Like a lot of people, I’m always looking to save a buck on groceries, so I dutifully check the coupons in the Sunday paper. Most weeks, though, I end up paging through the inserts with that feeling you get when you click through all the channels and there’s nothing on TV.
The problem: manufacturers rarely offer money-saving coupons for staple foods like bread, eggs, cheese, canned beans, pasta, olive oil, or plain oatmeal, all of which make up the bulk of my grocery purchases. Nor do you ever see coupons for fruits or vegetables. Instead, the deals are for processed foods you wouldn’t even think of buying unless you had a coupon -- which is exactly what the companies are counting on, of course.
In the past few weeks, in the weekend circulars, there have been coupons for bottled fat-free salad dressings, sugary granola bars, instant soups, frozen dinners, lunch meat, pancake mix, and fast-food sandwiches. Straight into the recycling bin they go!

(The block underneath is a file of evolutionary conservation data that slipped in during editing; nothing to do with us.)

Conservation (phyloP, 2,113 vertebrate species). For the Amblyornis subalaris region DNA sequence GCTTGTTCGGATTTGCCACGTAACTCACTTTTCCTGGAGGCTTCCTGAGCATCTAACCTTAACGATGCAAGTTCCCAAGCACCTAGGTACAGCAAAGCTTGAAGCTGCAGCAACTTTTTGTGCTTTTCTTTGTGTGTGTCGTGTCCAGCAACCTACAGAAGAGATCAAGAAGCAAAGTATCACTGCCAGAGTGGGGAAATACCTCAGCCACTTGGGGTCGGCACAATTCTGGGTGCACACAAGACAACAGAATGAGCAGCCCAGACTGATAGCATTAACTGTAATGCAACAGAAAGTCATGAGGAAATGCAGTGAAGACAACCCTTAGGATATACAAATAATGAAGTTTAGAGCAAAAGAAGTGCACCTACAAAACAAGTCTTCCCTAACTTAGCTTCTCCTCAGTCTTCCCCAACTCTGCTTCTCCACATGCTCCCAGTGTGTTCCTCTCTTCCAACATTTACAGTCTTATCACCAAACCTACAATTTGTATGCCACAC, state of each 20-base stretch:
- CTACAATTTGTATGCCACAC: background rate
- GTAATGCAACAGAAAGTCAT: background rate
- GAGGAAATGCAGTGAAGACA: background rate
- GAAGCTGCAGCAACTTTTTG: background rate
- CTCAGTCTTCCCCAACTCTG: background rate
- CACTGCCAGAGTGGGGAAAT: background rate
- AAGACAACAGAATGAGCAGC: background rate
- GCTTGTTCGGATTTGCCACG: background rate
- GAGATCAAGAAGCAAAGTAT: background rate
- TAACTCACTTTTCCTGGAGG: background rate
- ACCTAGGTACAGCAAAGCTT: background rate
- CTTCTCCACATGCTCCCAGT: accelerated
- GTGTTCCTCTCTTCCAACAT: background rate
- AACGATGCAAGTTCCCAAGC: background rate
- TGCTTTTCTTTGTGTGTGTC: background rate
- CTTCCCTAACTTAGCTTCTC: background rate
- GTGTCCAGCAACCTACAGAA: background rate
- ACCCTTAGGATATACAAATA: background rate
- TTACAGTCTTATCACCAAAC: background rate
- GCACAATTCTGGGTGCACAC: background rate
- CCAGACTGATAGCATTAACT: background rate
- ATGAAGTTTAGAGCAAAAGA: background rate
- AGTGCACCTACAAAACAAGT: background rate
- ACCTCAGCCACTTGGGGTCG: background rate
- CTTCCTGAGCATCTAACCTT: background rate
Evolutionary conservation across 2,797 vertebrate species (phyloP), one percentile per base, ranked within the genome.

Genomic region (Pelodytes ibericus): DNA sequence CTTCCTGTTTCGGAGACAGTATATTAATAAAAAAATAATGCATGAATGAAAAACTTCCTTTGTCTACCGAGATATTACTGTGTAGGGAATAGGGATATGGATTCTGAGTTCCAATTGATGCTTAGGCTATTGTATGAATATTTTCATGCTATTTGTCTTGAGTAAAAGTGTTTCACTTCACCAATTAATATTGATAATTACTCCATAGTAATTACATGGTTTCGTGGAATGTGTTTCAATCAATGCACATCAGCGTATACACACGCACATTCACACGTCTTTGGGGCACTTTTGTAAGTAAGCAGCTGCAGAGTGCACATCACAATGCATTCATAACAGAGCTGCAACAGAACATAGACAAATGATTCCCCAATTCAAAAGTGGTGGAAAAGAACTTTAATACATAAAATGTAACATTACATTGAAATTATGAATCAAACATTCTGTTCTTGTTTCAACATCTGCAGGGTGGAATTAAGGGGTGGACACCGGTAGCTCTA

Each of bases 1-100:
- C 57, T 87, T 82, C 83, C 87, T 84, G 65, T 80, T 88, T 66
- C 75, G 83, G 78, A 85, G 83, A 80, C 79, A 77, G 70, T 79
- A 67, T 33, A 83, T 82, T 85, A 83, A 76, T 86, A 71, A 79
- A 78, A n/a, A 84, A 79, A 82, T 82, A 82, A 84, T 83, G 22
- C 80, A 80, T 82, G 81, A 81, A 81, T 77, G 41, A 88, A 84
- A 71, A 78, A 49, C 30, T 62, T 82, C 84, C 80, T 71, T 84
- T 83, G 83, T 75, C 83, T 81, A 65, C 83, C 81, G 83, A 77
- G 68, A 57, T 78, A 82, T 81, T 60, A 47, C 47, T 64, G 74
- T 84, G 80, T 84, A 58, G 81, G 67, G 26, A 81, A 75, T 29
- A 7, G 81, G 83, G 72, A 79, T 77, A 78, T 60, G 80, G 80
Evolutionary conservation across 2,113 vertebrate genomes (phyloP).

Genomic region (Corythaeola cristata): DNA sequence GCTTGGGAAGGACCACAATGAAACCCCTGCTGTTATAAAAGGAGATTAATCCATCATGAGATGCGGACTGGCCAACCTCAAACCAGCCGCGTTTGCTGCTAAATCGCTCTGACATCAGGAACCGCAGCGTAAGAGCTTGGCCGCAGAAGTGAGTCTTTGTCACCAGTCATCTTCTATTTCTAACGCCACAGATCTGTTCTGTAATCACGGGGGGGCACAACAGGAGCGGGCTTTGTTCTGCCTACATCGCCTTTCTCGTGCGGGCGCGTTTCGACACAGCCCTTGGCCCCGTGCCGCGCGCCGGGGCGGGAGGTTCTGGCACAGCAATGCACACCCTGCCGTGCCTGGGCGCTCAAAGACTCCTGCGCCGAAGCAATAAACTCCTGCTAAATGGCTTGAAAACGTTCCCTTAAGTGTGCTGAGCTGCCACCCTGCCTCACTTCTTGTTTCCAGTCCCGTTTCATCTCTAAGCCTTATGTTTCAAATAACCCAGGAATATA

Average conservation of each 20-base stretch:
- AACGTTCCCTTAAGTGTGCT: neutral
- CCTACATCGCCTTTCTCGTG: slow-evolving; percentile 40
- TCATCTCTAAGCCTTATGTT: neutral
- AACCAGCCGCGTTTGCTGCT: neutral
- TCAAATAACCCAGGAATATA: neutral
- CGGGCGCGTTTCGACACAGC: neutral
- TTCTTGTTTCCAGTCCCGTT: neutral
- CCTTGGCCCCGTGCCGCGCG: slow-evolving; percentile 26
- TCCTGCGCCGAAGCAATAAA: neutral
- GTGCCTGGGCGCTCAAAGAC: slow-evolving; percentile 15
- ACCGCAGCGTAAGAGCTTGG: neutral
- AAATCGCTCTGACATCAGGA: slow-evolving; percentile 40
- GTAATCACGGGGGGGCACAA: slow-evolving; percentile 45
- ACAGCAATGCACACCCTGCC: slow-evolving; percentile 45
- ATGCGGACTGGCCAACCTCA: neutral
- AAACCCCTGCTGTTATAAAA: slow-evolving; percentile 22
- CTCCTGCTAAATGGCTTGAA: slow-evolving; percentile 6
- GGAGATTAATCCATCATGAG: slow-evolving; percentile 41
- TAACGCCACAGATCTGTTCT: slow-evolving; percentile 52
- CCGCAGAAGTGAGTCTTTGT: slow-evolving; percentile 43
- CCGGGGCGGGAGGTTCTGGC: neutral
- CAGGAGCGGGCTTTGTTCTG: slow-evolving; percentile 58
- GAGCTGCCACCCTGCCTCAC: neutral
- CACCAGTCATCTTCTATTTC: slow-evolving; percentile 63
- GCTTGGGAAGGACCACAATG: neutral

The same circulars, by the way, also contain coupons for nasal spray, fiber supplements, cough drops, cold and flu remedies, and sleep aids. Coincidence? I don’t think so. Eating all that processed food increases the chances that you’ll eventually need over-the-counter medicines for all those ailments. If you’re lucky. If not, you may need the prescription versions instead.
I do buy some processed foods -- face it, it’s pretty hard to survive without a few of these things -- but they tend to be the higher-priced natural brands, and you don’t see many coupons for that stuff. (Read here about the types of convenience foods I use.) What I try to do, instead, is buy enough of these pricey items when they’re on sale to last me until the next time they go on sale.
I know everyone’s on a budget these days, and food prices just keep going up. But do yourself a favor and don’t buy a product just because you see a coupon for it. Or, for that matter, just because it’s on sale. It’s not a great deal if it compromises your health.